Recovering Sexual Goods

A Review of Sex & Society: God’s Design, Tradition & the Pursuit of Happiness, by J. Michael Kuiper

You don’t have to be a practicing therapist to see that our culture’s ever-increasing investment in “free” sex has had the ironic effect of delivering ever-diminishing returns in terms of what we want sex to give us—love, belonging, emotional bonding, even ecstasy. In Sex & Society: God’s Design, Tradition & the Pursuit of Happiness, Michael Kuiper, a clinical psychologist in private practice, makes sense of this apparent paradox and offers wisdom to help us better understand created sexuality and make the most of its dynamics for the good of all.

Created on Purpose, Male & Female

Like Maria von Trapp, he starts at the very beginning—the Genesis creation account, where God, out of the overflow of his own love, created Adam and Eve in his likeness, with the capacity to themselves overflow with creative love. He gave them a world to enjoy, fill, and cultivate, but when they violated the sole limit on their freedom, their love for each other took a back seat to self-concern.

They did not lose his likeness or their joint commission to fill and subdue the earth, but the revolt would henceforth affect every aspect of carrying it out. Self-conscious in a new and frightfully discomforting way—aware of wrong within, of inadequacy, of missing the mark—they became subject to shame. Psychic energy that was meant to fuel creative love would now be spent managing conflict, as they alternately accused one another and attempted to justify their own thoughts and actions.

While they—and we their descendants—are clearly individuals, we were never designed to live for self-driven or self-contained ends. The two sexes have been supplied with different capacities, and are susceptible to different vulnerabilities, such that only together can creative love and mutual fulfillment be accomplished.

The Mystery of Co-humanity

Adam called Eve the “Mother of All the Living.” Women are literally life-bearers, and in the early stages of life are, like God, critical life-givers and life-shapers. A woman’s life-giving work flows from self-giving love, which includes giving of her own body. “What seems to go largely unrecognized in a culture saturated with equity indignation,” writes Kuiper, “is that the maternal bond to children represents power. This is the massive power to shape the core of a person for an entire life.”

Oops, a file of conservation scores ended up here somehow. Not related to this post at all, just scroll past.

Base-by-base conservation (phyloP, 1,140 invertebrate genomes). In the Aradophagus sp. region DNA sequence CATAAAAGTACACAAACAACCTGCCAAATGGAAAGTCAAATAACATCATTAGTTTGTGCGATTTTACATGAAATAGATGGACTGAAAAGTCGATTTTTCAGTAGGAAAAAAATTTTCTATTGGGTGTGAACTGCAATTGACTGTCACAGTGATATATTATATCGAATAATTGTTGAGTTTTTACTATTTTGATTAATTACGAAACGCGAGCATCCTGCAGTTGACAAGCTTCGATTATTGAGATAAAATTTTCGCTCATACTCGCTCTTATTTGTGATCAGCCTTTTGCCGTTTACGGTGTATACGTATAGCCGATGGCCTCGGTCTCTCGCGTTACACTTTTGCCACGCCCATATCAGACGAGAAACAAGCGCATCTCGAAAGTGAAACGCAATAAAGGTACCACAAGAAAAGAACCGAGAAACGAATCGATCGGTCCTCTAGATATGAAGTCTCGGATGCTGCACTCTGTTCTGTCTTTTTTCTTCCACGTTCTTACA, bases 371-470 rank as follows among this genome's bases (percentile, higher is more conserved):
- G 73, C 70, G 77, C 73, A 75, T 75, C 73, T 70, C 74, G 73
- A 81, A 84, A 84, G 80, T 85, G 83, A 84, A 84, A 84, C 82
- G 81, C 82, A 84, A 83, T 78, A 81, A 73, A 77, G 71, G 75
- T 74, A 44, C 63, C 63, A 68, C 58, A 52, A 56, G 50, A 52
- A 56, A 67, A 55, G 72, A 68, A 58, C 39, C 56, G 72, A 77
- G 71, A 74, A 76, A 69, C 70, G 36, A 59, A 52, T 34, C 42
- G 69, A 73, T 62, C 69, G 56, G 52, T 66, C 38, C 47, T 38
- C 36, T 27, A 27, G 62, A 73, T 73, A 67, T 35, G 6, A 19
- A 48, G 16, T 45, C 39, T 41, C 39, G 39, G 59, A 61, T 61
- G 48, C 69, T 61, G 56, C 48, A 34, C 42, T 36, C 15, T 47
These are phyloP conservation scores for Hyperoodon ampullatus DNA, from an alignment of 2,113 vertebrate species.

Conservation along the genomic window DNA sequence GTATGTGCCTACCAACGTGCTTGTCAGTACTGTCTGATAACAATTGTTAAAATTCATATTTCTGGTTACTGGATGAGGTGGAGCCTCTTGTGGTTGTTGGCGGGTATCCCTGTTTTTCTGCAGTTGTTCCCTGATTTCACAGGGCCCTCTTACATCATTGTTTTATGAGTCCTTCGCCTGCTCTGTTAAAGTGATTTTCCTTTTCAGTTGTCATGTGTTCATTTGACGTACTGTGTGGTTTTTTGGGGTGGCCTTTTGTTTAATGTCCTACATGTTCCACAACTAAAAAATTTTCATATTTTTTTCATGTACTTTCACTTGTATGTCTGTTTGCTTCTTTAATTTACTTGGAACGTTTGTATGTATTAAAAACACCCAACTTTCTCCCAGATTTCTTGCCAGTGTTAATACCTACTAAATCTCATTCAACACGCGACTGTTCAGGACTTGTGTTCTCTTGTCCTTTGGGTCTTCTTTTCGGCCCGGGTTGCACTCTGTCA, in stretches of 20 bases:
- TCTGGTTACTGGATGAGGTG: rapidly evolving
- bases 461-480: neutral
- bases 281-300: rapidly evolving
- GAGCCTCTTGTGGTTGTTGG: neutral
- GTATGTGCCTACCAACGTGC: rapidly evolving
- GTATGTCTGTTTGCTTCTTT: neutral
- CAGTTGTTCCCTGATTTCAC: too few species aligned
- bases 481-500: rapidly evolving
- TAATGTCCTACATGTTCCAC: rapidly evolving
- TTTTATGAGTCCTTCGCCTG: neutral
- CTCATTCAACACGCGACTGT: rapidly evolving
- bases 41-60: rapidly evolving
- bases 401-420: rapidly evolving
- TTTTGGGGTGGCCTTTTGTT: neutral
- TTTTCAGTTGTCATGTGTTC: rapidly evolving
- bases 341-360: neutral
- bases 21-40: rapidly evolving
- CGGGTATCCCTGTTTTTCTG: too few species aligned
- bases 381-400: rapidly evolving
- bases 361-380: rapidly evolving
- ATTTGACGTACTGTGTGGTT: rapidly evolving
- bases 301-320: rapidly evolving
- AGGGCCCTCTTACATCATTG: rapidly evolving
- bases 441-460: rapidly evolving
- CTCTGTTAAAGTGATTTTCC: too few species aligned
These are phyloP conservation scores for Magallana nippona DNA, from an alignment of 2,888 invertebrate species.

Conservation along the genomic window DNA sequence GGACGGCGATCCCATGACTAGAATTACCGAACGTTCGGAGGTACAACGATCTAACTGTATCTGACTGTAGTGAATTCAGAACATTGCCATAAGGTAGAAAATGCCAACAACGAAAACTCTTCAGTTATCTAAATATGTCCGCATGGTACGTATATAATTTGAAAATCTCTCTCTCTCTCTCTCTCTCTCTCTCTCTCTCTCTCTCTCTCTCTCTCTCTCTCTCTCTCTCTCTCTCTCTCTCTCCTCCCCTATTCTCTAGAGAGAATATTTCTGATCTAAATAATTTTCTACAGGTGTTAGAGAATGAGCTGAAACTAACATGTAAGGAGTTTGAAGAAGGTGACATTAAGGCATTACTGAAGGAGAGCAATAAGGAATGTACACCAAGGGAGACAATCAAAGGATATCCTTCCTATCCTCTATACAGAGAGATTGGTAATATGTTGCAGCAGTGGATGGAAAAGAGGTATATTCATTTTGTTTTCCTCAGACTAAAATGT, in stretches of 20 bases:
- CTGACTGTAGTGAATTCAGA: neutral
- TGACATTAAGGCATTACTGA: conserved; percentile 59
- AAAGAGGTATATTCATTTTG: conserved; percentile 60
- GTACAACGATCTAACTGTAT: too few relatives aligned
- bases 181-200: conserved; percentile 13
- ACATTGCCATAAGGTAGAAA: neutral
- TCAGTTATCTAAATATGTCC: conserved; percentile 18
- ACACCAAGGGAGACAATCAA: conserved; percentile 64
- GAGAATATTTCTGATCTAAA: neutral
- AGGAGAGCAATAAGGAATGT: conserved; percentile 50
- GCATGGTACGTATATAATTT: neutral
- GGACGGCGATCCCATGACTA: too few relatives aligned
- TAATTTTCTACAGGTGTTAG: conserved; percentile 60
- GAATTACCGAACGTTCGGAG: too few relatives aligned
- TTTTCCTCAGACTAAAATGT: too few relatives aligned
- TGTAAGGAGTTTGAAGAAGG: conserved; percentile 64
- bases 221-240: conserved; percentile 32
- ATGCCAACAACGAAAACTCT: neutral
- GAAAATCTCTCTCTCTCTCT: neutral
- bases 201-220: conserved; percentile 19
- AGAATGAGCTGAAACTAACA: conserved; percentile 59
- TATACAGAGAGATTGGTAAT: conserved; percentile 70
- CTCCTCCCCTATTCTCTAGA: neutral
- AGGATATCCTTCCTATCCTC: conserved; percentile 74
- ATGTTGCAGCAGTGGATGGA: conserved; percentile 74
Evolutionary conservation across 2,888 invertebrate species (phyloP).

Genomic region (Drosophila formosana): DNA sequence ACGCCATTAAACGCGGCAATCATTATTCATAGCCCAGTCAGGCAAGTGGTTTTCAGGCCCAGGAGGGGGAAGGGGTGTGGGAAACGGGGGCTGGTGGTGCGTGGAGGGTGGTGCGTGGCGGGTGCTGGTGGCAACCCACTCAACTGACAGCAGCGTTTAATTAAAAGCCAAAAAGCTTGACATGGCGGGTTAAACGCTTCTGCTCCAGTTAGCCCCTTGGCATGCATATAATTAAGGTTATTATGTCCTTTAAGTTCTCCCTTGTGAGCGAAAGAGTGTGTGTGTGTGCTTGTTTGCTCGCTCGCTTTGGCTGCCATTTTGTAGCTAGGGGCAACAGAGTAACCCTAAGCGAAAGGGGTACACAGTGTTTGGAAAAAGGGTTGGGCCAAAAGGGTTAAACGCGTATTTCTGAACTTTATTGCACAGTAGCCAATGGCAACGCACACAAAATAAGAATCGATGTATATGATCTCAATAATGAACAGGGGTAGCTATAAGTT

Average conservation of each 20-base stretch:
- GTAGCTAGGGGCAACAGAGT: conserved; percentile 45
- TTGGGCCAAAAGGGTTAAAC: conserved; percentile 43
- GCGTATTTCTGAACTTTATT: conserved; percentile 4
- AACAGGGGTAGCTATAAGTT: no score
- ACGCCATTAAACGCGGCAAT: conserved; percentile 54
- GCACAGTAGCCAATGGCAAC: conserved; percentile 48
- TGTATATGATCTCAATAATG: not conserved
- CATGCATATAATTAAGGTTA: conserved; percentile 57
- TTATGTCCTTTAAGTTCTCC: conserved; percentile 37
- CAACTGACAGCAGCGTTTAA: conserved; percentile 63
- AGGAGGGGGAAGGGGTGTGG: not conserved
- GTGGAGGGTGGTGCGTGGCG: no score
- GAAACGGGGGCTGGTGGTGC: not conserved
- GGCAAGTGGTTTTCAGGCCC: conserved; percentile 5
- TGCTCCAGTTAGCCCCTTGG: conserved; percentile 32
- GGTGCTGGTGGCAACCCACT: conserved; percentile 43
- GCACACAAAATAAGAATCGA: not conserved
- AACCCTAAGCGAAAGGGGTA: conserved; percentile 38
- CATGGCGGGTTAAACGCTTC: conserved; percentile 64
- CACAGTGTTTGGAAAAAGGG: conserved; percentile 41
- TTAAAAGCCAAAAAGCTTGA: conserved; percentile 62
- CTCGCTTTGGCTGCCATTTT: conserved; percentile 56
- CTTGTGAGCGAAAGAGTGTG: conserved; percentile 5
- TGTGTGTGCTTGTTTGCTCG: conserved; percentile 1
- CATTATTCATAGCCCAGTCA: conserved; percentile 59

A man, too, Kuiper says, will find himself as he loses himself in loving and serving others, but how he has been equipped for carrying this out is not as structurally obvious. Adam’s first project was to name all the animals. Like God, he was to move and speak into the void, exercising authority over the domain with which he’d been entrusted. A man possesses greater brute strength, a different kind of power, but one of his vulnerabilities is that, on a deep level, he needs woman to affirm him.

A woman’s affirmation awakens his masculinity. His masculinity, in turn, frees her to love more fully, because with him she is safe. The complementarity can become a symbiotic feedback loop of creative love fueling mutual maturation and fulfillment.

Sexual Being & Wellness

These are just a few of the insights Kuiper draws out. Sex & Society is not about gender roles, but about sexual ontology—or sexual “being-ness”—as a created reality that we ignore, not just to our own detriment, but also to the peril of whole civilizations. Tampering with long-held traditions has exacted a devastating toll on the modern West. Kuiper’s analysis gets to the root of why and closes on a hopeful note with suggestions for engaging our sexually wounded and wayward culture with divine wisdom.

 is Deputy Editor of Salvo and writes on apologetics and matters of faith.

This article originally appeared in Salvo, Issue #63, Winter 2022 Copyright © 2024 Salvo |


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